The SCRIP design and results have been described in detail previously.1 Recruitment was through screening at the four hospitals participating in the study for CAD patients who had been referred to those hospitals for coronary angiography, who were <75 years old, who had one or more nonrevascularized major coronary artery segments with lumen narrowing between 5% and 69%, and who had no health problems that would prohibit participation in RR. All subjects signed a consent form and were randomized at baseline to either UC or RR. The study protocol and progress were reviewed before the start and annually by the Stanford University Panel on Human Subjects, by the Committee for the Protection of Human Subjects at the University of California at Berkeley, by committees on the use of human subjects at each of the participating hospitals, and by an external Safety and Data Monitoring Committee appointed by the National Heart, Lung, and Blood Institute.
The RR program combined lipid-altering therapies with counseling and training in the modification of diet, exercise, and other lifestyle factors. Major lipid-altering goals of RR were decrease in LDL-C levels to <2.84 mmol/L (110 mg/dL), decrease in TG to <1.13 mmol/L (100 mg/dL), and increase in HDL-C to >1.42 mmol/L (55 mg/dL); for RR subjects considered unlikely to reach the LDL-C goal within the first year of the study, a cholesterol-lowering drug was added to the intervention on lifestyle. Drug therapies included bile acid–binding resins, niacin, HMG-CoA reductase inhibitors (lovastatin, available only during the last 2 years of the study), and fibrates.1
Computer-assisted coronary quantification was performed at baseline and after 4 years. For each segment, changes in minimum diameter, mean diameter, and percent stenosis were calculated. The annualized rate of change in minimum diameter of coronary artery segments with angiographically visible atherosclerotic lesions at baseline, averaged over all such segments in each subject, is denoted by ΔMin (mm/y). ΔMin was the primary measure of CAD progression. For the 246 subjects who completed SCRIP, ΔMin was −0.045±0.006 mm/y in UC (n=127) and −0.024±0.006 mm/y in RR (n=119, P=.02)1 ; negative signs indicate arterial narrowing. For the 213 men studied in this report, most of the segments quantified would be considered moderately rather than severely stenosed: at baseline, median stenosis for these 666 segments was 30%, and >95% of the segments were <50% stenosed.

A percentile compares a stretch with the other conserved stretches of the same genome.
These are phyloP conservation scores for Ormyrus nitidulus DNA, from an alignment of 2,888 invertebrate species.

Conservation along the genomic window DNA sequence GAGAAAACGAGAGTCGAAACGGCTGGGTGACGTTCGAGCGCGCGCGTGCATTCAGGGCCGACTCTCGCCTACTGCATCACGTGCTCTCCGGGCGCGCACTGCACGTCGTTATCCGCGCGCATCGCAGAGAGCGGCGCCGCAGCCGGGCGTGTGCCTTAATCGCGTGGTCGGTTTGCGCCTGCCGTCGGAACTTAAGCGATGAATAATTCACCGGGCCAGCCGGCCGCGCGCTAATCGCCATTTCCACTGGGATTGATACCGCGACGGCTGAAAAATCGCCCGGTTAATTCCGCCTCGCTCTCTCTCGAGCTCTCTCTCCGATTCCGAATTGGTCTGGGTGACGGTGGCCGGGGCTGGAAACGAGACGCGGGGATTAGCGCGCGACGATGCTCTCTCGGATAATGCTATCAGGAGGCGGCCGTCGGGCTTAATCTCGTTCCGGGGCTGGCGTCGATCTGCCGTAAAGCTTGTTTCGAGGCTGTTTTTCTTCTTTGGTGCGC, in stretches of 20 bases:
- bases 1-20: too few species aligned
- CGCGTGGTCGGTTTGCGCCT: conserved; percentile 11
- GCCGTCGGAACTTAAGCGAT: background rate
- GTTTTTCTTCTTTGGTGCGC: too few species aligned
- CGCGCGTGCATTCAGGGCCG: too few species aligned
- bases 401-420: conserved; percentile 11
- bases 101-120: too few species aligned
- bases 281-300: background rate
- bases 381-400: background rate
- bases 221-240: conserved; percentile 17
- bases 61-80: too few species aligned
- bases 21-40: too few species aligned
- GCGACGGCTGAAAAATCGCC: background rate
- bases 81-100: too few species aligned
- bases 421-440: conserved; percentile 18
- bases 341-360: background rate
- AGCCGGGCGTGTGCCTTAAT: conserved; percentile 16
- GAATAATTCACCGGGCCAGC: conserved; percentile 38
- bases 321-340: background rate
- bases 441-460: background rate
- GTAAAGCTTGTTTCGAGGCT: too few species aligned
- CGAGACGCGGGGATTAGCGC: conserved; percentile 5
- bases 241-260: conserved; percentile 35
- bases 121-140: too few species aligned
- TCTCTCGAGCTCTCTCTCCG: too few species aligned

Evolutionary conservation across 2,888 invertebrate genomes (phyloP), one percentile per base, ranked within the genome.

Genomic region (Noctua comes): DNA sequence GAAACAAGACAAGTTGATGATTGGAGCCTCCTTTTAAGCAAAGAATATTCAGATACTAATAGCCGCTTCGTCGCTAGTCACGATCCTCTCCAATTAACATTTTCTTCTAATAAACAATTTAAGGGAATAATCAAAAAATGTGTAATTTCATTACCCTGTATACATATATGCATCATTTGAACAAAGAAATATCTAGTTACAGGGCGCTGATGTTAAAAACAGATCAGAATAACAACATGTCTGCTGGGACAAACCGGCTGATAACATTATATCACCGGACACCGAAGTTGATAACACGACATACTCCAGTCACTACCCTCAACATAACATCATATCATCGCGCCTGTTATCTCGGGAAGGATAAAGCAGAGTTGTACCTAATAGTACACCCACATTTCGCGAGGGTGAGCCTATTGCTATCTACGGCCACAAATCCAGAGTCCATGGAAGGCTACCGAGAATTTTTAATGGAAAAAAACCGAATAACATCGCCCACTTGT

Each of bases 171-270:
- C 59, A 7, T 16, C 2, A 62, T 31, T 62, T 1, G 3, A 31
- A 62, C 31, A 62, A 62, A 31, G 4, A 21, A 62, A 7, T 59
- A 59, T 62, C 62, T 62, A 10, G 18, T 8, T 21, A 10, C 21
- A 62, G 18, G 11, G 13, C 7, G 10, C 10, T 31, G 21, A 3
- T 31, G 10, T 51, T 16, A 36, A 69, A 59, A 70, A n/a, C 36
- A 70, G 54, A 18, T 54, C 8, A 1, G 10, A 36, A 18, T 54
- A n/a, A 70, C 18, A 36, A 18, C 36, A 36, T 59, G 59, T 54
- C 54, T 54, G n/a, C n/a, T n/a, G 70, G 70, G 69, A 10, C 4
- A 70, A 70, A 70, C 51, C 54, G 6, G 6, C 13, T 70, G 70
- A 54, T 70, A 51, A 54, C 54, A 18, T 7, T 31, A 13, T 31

Limitations imposed by the SCRIP design on the assessment of the impact of any one therapy on the outcome have been discussed elsewhere2 ; they include the use of multiple drugs (often concurrent) for many subjects, variations in dose and duration of use for each drug, and variations in lifestyle interventions. Taken together, these and other aspects of the multifactorial, individualized treatment for both RR and UC subjects imply low statistical power to isolate the contribution of the effect of any specific therapy on the SCRIP outcome.
All subjects had their clinical status and cardiac risk factors evaluated at baseline before randomization and annually for 4 years. Baseline clinic visits occurred at least 3 weeks after hospital discharge, after entry coronary angiography. Staff collecting data in the clinic were not blinded to group assignment of subjects, but staff performing laboratory measurements were blinded. At baseline and annually, fasting plasma lipids were measured at two clinic visits, usually within 2 weeks of each other; averages of the two values were used to represent subjects. Total cholesterol, LDL-C, HDL-C, and TG were measured in the Stanford Lipoprotein Research Laboratory as described previously.1 Blood samples were collected in Na2EDTA (1.5 mg/mL), and plasma was transported on wet ice to Donner Laboratory, for analyses by ANUC and GGE and for measurement in a subset of subjects of apoB by standardized ELISA1 21 using two monoclonal capture antibodies (Medix Biotech).
ANUC and Determination of Density Mode
ANUC18 measures of LDL mass concentrations at Donner Laboratory were made in 11 intervals of Sof. These intervals have been grouped into four subclasses13 : Sof 0-3 (LDL IV) and Sof 3-5 (LDL III), whose sum is considered to estimate the concentration of small dense LDL (Sof 0-5); and Sof 5-7 (LDL II) and Sof 7-12 (LDL I), whose sum is considered to estimate the concentration of large buoyant LDL (Sof 5-12). IDL are estimated by Sof 12-20, and VLDL are estimated by Sof 20-400. Similarly, ANUC was used to measure HDL mass concentrations in two major subgroups with flotation rates of 0 to 3.5 (HDL3) and 3.5 to 9 (HDL2).